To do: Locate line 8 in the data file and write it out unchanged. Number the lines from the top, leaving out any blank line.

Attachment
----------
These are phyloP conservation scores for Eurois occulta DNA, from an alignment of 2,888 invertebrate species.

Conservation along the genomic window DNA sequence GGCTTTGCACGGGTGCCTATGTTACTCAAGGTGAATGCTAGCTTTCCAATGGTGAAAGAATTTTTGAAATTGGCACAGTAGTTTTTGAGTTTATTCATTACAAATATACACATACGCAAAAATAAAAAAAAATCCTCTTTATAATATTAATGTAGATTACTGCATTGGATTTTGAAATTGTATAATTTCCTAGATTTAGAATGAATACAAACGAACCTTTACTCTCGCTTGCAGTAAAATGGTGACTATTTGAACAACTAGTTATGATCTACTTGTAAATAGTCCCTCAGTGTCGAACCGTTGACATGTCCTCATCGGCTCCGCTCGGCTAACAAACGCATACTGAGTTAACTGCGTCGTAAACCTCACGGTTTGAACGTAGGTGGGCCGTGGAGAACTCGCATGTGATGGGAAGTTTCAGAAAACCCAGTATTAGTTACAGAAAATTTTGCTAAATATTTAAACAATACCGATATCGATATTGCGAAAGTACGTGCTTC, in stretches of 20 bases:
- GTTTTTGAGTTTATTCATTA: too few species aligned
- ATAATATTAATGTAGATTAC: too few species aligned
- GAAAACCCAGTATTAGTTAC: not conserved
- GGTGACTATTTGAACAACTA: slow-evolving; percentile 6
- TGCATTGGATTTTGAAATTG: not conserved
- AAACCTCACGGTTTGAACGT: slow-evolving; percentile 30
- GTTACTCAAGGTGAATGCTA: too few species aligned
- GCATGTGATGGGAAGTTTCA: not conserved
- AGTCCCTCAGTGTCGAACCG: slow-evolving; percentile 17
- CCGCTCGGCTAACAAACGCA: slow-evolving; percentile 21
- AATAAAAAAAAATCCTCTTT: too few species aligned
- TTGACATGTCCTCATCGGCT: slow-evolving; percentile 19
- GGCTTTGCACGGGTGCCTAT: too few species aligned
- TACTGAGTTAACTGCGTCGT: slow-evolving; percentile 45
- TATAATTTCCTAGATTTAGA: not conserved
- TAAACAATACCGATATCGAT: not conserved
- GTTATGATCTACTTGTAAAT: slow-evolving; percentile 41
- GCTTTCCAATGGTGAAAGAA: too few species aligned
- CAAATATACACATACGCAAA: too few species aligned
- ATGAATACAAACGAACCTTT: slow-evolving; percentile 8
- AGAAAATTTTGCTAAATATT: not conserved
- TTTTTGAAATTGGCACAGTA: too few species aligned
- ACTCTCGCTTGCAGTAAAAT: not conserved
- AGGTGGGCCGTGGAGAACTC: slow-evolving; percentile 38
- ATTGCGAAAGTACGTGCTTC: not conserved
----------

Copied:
- AAACCTCACGGTTTGAACGT: slow-evolving; percentile 30